Effects of urea and trimethylamineN-oxide on fluidity of liposomes and membranes of an elasmobranch

Kimby N. Barton, Mary M. Buhr, James S. Ballantyne
1999 American Journal of Physiology. Regulatory Integrative and Comparative Physiology  
Effects of urea and trimethylamine N-oxide on fluidity of liposomes and membranes of an elasmobranch. Am. J. Physiol. 276 (Regulatory Integrative Comp. Physiol. 45): R397-R406, 1999.-The effects on membrane fluidity of two solutes of biological importance in elasmobranch fishes, urea and trimethylamine oxide (TMAO), were determined using elasmobranch red blood cell plasma membranes and artificial liposomes. Fluorescence polarizations of three probes with differing sites of insertion
more » ... sertion (1,6-diphenylhexatriene, cisparinaric acid, and trans-parinaric acid) were used to study the effects of physiological levels of urea (400 mM) and TMAO (200 mM) separately and together in a 2:1 urea:TMAO ratio (400 mM:200 mM). In the elasmobranch erythrocyte membrane, there was a trend toward an increase in the order of the gel-phase domains when treated with urea, although this was not statistically significant. This effect was counteracted by the presence of TMAO. To determine if the organic solutes were acting directly on the membrane lipids or on the integral proteins, phase-transition profiles of protein-free dipalmitoyl phosphatidylcholine liposomes were determined. These profiles showed that urea again increased the order of the gel-phase domains of the bilayer; however, this effect was not counteracted by the presence of TMAO. We suggest that the increased order in the gel-phase domains may be an indirect effect of a decrease in the order of the fluid-phase domains. This increase in fluidity may be due either to a disruptive effect of urea on the hydrophobic core of the membrane or to indirect effects mediated by changes in the integral membrane proteins. This study is the first to demonstrate that urea and TMAO may act as counteracting solutes in the elasmobranch erythrocyte membrane and that the counteraction appears to be at the level of the integral proteins rather than the membrane lipids.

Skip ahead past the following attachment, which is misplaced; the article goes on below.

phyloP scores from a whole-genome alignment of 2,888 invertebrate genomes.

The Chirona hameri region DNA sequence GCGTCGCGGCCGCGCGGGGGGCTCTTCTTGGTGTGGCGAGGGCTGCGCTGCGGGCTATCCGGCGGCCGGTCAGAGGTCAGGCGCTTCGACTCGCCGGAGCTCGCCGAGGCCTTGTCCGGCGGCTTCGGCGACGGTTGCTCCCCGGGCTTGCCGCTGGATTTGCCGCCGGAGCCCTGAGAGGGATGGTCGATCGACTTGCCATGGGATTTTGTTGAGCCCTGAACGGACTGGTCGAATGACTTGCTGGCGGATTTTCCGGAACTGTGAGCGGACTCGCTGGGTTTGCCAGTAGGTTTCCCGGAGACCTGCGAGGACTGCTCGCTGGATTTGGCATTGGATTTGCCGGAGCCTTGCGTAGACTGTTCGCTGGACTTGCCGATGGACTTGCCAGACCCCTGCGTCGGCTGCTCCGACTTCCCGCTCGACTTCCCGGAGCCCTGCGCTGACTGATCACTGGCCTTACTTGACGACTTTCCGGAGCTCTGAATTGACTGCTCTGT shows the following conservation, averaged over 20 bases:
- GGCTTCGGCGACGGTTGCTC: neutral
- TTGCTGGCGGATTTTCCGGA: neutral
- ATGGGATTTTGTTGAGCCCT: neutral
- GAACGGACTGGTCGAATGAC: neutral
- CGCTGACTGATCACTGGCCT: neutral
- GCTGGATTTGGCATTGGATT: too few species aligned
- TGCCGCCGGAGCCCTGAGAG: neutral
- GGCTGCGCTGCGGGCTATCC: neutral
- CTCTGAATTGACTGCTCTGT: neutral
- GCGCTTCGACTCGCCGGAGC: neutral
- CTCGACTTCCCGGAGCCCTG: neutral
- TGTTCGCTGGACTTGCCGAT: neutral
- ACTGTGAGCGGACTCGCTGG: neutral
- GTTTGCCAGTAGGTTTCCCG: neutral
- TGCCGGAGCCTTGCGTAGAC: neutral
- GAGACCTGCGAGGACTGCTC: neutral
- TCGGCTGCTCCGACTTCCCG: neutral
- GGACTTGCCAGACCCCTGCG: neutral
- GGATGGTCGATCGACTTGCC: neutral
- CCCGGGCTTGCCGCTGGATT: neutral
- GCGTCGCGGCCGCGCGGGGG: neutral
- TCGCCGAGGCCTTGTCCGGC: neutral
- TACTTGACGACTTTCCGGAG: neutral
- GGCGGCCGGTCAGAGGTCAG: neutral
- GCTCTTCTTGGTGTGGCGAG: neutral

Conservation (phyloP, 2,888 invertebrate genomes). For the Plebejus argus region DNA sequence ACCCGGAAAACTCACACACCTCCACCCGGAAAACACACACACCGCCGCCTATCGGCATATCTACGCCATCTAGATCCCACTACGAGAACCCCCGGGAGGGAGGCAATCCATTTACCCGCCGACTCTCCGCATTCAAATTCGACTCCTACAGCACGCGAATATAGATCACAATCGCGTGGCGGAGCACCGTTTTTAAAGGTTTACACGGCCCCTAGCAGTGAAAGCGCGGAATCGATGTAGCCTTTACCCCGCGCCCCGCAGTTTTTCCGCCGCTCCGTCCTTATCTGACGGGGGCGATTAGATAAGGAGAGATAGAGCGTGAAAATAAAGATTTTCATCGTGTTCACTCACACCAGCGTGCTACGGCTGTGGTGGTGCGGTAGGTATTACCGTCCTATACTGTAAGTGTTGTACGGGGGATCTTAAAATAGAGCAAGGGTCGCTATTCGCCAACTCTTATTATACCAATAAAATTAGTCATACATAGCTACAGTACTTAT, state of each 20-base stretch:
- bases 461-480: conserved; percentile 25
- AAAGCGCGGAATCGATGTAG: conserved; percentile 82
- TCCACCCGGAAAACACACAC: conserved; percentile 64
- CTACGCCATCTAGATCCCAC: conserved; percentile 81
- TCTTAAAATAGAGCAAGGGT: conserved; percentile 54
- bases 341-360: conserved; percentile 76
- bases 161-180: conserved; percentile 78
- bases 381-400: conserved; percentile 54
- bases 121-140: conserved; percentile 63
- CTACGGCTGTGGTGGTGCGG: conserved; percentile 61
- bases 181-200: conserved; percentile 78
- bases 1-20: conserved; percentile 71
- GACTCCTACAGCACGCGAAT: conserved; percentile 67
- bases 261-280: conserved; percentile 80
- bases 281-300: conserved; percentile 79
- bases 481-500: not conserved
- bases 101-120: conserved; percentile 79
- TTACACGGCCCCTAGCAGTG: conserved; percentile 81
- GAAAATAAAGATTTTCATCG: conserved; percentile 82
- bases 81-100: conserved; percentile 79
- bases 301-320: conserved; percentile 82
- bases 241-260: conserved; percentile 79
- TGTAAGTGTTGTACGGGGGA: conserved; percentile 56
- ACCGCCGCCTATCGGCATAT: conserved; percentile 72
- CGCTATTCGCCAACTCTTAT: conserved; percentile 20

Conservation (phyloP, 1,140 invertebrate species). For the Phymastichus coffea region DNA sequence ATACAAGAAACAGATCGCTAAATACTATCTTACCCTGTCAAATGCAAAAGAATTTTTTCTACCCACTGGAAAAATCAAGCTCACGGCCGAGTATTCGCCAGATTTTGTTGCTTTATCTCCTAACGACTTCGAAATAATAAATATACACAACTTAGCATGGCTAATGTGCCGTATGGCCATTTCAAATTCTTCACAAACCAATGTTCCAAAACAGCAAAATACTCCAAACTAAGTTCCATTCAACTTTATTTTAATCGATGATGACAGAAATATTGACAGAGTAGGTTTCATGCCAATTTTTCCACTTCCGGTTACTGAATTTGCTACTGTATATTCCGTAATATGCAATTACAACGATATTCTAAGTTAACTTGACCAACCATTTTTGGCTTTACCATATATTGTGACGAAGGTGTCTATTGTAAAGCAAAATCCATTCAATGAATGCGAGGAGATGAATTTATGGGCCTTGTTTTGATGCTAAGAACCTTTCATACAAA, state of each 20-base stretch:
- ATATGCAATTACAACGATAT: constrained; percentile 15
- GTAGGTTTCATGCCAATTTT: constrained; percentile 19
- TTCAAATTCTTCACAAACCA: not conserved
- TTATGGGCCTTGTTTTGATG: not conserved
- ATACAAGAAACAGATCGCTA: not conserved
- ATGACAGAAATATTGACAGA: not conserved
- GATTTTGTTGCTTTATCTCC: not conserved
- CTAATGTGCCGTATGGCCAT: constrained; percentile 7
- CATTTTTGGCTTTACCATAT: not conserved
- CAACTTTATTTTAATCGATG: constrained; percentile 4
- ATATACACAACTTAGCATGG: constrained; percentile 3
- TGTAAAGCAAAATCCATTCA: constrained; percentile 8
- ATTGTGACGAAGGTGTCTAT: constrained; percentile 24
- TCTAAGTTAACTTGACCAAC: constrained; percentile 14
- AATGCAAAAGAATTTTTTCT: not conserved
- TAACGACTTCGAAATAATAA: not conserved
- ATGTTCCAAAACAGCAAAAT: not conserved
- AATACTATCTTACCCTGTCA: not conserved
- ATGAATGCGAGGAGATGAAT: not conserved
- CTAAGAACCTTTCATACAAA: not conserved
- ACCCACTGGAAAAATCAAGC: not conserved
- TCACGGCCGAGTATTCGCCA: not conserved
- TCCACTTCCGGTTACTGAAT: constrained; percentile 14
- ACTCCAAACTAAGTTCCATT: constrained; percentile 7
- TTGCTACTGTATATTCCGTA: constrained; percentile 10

doi:10.1152/ajpregu.1999.276.2.r397 fatcat:wmel6dbvnvgsbl5gy3s2wjqtqu